National Parks

The BVI National Parks Trust currently manages 17 national parks. These include 16 land parks and 1 marine park (the Wreck of the Rhone). Four of the national parks are found right on Tortola.

Sage Mountain National Park encompasses the highest point of a ridge running east/west along the spine of Tortola. The elevation of the park ranges from 750′ at the western end to 1,780′ at Mt. Sage, which is the highest point in both the US and British Virgin Islands. Most of the park is above 1,000′ and supports some forest species associated with the rainforest in Puerto Rico. The park is laid out with graveled hiking paths throughout.

Mount Healthy National Park is located above Brewer’s Bay. The park was the site of the original Anderson Estate, a sugar plantation dating back to 1798. The ruins of the Mount Healthy windmill are the only one of its kind remaining in the BVI. The windmill was used to grind sugar cane and produce cane juice for rum production. Nearby, there are other remains believed to be from the boiling house and Overseer’s Quarters. The park overlooks the north shore of Tortola.

The J.R. O’Neal Botanic Gardens are located on the site of the old Agricultural Experiment stop, where food crops and other plants were grown experimentally and for propagation for almost 100 years. Named after the territory’s leading conservationist, the gardens offer a delightful haven from the hustle and bustle of Road Town. Visitors will find over 62 species of palms, an impressive cacti collection, and an excellent characterize of rainforest flora.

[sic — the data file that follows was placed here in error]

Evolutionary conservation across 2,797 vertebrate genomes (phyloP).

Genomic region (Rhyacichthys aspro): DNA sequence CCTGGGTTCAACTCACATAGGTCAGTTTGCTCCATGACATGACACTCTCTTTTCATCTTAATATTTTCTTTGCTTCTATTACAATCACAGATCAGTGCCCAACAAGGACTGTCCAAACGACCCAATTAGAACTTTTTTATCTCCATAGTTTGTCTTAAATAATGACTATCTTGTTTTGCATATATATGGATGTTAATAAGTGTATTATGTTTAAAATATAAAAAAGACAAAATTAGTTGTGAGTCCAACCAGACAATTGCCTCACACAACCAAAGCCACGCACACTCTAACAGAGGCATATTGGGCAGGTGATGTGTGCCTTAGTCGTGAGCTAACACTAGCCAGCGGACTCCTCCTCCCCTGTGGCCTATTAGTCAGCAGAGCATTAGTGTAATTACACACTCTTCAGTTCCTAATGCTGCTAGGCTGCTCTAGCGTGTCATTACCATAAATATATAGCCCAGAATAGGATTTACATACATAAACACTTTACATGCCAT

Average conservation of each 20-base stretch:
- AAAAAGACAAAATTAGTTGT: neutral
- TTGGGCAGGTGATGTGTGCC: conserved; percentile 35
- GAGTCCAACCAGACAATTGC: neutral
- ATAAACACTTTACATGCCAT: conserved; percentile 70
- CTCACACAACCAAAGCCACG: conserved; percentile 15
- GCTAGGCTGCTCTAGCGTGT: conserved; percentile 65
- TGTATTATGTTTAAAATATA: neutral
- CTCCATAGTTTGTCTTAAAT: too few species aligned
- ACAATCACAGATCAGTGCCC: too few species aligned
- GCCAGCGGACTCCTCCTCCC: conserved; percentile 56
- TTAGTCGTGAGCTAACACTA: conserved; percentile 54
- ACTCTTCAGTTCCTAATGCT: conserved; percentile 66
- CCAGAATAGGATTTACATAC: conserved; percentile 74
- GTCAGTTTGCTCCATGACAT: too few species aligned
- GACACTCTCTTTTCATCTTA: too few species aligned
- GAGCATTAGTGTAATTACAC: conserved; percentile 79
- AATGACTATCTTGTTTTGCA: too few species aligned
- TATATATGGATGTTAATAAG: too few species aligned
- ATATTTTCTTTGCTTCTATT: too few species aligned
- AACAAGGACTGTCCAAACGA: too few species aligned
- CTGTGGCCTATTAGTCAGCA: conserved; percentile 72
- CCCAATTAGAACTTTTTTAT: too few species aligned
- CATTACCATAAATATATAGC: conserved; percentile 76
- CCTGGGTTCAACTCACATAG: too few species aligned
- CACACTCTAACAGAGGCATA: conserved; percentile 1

Queen Elizabeth II National Park is located on the seaward side of McNamara Road in Road Town. This park is an attractive place for relaxation and recreation. The park is truly divided into 2 parts: a playground and a grassy lawn fringed by native trees. It is a popular place for picnics. On the eastern end of the park are the remains of the 19th century Customs building.

Historical Sites

Stories of sugar plantations, slavery, pirates and a thorough history of fishing and farming all played a role in the cultural heritage of the BVI. There are many historical sites to be seen on Tortola which allow those on a catamaran charter to have a greater appreciation of how the BVI played such an important role in the Caribbean’s history. Following are some of the historic sites that can be viewed:

Fort Burt: This fort once guarded the mouth of Road Harbour. It was constructed by the Dutch and later rebuilt in 1776 by the English, who annexed the islands in 1672. It was named after William Burt, Governor of the Leeward Islands. Originally 20′ above sea level, the site offers breathtaking views of Road Harbour and surrounding islands. Although now it is the site of a hotel and restaurant, the foundations, magazines and cannons keep.

The Dungeon: This fort is located halfway between Road Town and West End. It was built in 1794 by the Royal Engineers and housed a garrison of soldiers responsible for protecting the islands. It was named, “The Dungeon” because of its underground cells where 18th century etchings can be seen.

Fort Recovery: Located at the west end of Tortola, this is the BVI’s oldest intact structure. A turreted gun emplacement with 3′ thick walls, it was built by the Dutch in 1660.